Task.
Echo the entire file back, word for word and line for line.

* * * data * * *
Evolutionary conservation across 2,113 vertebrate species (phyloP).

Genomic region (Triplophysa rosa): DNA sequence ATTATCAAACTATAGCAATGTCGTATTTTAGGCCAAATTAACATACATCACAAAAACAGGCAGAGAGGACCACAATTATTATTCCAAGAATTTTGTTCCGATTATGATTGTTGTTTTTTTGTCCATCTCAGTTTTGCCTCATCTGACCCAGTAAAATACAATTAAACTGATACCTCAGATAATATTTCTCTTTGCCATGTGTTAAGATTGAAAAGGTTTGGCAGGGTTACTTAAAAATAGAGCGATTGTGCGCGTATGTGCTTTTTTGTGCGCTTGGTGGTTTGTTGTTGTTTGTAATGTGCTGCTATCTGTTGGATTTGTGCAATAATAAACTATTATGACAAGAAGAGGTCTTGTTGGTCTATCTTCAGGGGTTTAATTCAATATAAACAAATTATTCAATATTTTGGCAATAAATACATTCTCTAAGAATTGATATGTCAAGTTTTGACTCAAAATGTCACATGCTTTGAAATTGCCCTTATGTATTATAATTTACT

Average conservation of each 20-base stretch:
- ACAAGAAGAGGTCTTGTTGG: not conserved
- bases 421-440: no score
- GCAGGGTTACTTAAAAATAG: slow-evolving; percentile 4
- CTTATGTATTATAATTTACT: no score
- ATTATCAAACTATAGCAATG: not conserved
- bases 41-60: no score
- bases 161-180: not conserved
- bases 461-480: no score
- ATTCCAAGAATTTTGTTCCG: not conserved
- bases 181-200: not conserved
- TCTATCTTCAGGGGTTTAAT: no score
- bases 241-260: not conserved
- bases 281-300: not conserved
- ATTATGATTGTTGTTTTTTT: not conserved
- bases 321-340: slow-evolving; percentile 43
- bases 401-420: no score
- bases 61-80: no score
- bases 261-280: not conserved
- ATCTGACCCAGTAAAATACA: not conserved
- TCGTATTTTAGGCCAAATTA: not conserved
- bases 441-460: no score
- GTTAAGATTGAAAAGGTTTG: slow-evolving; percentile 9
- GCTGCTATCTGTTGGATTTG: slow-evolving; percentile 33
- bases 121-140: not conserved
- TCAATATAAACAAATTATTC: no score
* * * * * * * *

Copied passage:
Evolutionary conservation across 2,113 vertebrate species (phyloP).

Genomic region (Triplophysa rosa): DNA sequence ATTATCAAACTATAGCAATGTCGTATTTTAGGCCAAATTAACATACATCACAAAAACAGGCAGAGAGGACCACAATTATTATTCCAAGAATTTTGTTCCGATTATGATTGTTGTTTTTTTGTCCATCTCAGTTTTGCCTCATCTGACCCAGTAAAATACAATTAAACTGATACCTCAGATAATATTTCTCTTTGCCATGTGTTAAGATTGAAAAGGTTTGGCAGGGTTACTTAAAAATAGAGCGATTGTGCGCGTATGTGCTTTTTTGTGCGCTTGGTGGTTTGTTGTTGTTTGTAATGTGCTGCTATCTGTTGGATTTGTGCAATAATAAACTATTATGACAAGAAGAGGTCTTGTTGGTCTATCTTCAGGGGTTTAATTCAATATAAACAAATTATTCAATATTTTGGCAATAAATACATTCTCTAAGAATTGATATGTCAAGTTTTGACTCAAAATGTCACATGCTTTGAAATTGCCCTTATGTATTATAATTTACT

Average conservation of each 20-base stretch:
- ACAAGAAGAGGTCTTGTTGG: not conserved
- bases 421-440: no score
- GCAGGGTTACTTAAAAATAG: slow-evolving; percentile 4
- CTTATGTATTATAATTTACT: no score
- ATTATCAAACTATAGCAATG: not conserved
- bases 41-60: no score
- bases 161-180: not conserved
- bases 461-480: no score
- ATTCCAAGAATTTTGTTCCG: not conserved
- bases 181-200: not conserved
- TCTATCTTCAGGGGTTTAAT: no score
- bases 241-260: not conserved
- bases 281-300: not conserved
- ATTATGATTGTTGTTTTTTT: not conserved
- bases 321-340: slow-evolving; percentile 43
- bases 401-420: no score
- bases 61-80: no score
- bases 261-280: not conserved
- ATCTGACCCAGTAAAATACA: not conserved
- TCGTATTTTAGGCCAAATTA: not conserved
- bases 441-460: no score
- GTTAAGATTGAAAAGGTTTG: slow-evolving; percentile 9
- GCTGCTATCTGTTGGATTTG: slow-evolving; percentile 33
- bases 121-140: not conserved
- TCAATATAAACAAATTATTC: no score